Posts Tagged ‘found materials art’

I’m at the Falls of the Ohio again because the Ohio River has been priming my subconscious all week with the sound of running water.  I am also very close to finishing the piece I’m making for an invitational art exhibit I’m participating in which revolves around the issue of coal and mountain top removal.  This is a topic of some importance in Kentucky.  We have a love/hate relationship with coal.  On the one hand it is an energy resource we have in some abundance and it does provide much-needed jobs and revenue, however, the toll it takes on everything it touches is also well documented. Over the last few posts you have seen some of the process I’ve been involved with the coal the Ohio River has deposited at the Falls.  Today I’m gathering the last of the coal I need for my art.

The spring floods of 2011 washed a lot of coal into the park.  My “usual” Falls of the Ohio project touches upon another important issue which is the quality of our number one vanishing resource… fresh, clean water.  As is the case with most aspects of the environment, few issues stand in isolation from all the other problems out there.  Considerable overlapping is the norm which makes all these problems that much more complex and challenging.

The piece I’m making for this invitational exhibit isn’t intended to be a didactic one.  I’m not sure that screaming at people ultimately does much good when it comes to something as complicated as the coal issue.  I also don’t pretend to have the answers.  I’m hoping that the artwork I’m making with this coal will operate effectively just under the surface of people’s imaginations where it might linger long enough to resonate.  We will see.  In the meantime, I’ve “enjoyed” working with this material.  I have decided that it does have an odd beauty of its own especially when the river tumbles away its rough edges.  I have found simply creating small mounds of coal whether in old car tires or just by itself to be a reflective act.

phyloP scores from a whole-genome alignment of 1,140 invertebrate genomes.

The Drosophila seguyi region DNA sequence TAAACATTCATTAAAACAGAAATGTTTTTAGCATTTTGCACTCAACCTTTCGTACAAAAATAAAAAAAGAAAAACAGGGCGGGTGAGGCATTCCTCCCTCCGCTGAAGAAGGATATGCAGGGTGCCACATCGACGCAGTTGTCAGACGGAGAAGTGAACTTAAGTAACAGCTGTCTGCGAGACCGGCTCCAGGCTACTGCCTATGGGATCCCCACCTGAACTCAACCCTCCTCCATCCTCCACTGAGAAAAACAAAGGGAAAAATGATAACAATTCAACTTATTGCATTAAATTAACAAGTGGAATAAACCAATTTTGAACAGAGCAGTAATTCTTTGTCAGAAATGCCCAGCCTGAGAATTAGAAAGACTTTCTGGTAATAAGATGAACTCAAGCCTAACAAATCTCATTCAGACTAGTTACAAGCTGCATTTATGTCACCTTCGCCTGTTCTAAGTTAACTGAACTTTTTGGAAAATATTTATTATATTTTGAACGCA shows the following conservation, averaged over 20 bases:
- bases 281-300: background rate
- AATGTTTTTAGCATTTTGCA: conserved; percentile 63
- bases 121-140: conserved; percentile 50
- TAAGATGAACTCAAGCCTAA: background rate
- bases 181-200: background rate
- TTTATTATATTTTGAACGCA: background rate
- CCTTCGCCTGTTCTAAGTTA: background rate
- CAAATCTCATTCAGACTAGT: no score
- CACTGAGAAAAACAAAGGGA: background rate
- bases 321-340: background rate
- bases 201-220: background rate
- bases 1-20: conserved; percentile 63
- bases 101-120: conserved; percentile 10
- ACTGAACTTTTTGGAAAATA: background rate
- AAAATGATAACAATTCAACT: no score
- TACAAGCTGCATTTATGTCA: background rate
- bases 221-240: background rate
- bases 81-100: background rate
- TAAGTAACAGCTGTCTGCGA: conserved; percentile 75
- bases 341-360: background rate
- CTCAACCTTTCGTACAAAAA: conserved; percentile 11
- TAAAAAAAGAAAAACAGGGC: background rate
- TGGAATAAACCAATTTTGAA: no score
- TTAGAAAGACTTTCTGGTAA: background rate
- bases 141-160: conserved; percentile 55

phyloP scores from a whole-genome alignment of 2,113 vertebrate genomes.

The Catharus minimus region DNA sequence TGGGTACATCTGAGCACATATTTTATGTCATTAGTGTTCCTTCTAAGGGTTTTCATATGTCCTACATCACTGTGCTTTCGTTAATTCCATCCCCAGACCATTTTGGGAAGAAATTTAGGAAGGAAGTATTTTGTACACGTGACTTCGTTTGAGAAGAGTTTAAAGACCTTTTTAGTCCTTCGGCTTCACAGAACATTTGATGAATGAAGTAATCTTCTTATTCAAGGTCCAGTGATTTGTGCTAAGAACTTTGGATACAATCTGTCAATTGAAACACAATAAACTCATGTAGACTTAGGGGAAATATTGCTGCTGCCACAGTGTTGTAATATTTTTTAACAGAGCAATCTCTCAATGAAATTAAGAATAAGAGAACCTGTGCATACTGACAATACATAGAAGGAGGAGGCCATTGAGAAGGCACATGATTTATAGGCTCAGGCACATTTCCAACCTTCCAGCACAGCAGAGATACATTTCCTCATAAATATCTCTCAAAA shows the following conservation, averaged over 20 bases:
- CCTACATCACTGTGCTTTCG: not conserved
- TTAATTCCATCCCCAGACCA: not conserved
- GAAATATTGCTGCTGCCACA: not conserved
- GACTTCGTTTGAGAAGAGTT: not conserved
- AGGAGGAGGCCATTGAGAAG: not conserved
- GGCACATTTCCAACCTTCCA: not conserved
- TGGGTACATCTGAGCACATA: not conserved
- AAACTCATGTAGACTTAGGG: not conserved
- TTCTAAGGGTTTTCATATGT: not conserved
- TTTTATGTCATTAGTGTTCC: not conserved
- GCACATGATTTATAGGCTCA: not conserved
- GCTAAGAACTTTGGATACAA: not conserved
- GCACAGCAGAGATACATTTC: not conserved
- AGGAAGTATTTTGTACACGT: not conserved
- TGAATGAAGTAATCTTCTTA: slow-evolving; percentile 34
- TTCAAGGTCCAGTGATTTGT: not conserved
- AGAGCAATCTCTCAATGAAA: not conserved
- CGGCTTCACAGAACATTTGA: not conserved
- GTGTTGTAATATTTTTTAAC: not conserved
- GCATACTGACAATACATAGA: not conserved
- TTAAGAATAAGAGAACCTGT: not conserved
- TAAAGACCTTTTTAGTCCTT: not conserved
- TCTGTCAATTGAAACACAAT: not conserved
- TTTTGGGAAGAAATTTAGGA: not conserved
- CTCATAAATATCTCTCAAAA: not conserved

After playing with the coal for a few hours, I decided it was time to do something else.  It has been a while since I last baited a hook and went fishing.  I got the idea when I came across a long willow branch that a beaver had gnawed all the bark off for food.  Looking around the riverbank, I also found a hook, lead sinkers, and enough waste fishing line to outfit my found pole.  Fishing floats are something I find in abundance and always have a few in my collecting bag. I also pick up the lead weights that other fishermen lose because this metal doesn’t need to be out here either.  Looking under rocks, I scrounged up enough insect larvae to use for bait.  Now I was ready to throw my line in the water…and wait.

I guess about twenty minutes passed before I got my first nibble.  I lost my bait several times before I was successful in hooking a fish.  The sight of my float going completely under the water was a thrilling one!

This fish didn’t give me much of a fight.  After a few runs in different directions I could feel it tire and lifted it out of the water. To be honest, I didn’t have the slightest idea of what species this was, but I know that I have never seen anything quite like it here before.  It’s coloration was unusual with its light blue body and bright red tail.

It’s eyes are large and I surmised that it usually lives in the depths of the river where light rarely reaches it.  I thought it had some similarities to the sauger which is a walleye relative and also found here, but it lacked the sharp teeth that the sauger has.  It’s gill covers or operculums were metallic and reminded me of the bottoms of aluminum cans that the river washes into the park.

I quickly took a few more photographs and then released this fish safely back into the river.  When I got home I tried to look up some information about my catch, but couldn’t find much about it.  Apparently, Rafinesque and LeSueur, two early naturalists who described many of the fish found in the Ohio River and Falls of the Ohio, were mum on this subject which was disappointing.  Until I can locate better reference material I decided to just call it something descriptive like the Red-tailed Goggle-eye.  Of course, any information that any of you out there might have would be welcomed! Seeing this fish I also had another more disturbing thought.  What if this is evolution in action and the continued degradation of the environment is shaping new species from older ones that can deal with the new reality?  Evolve or die. This brought the question of man as an agent of evolutionary change to mind since we are culpable for many of the changes going on in the larger world.  Well for now, I’ll just sleep on it and see what turns up tomorrow.  See you by the water!

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west section of the Falls, 11/09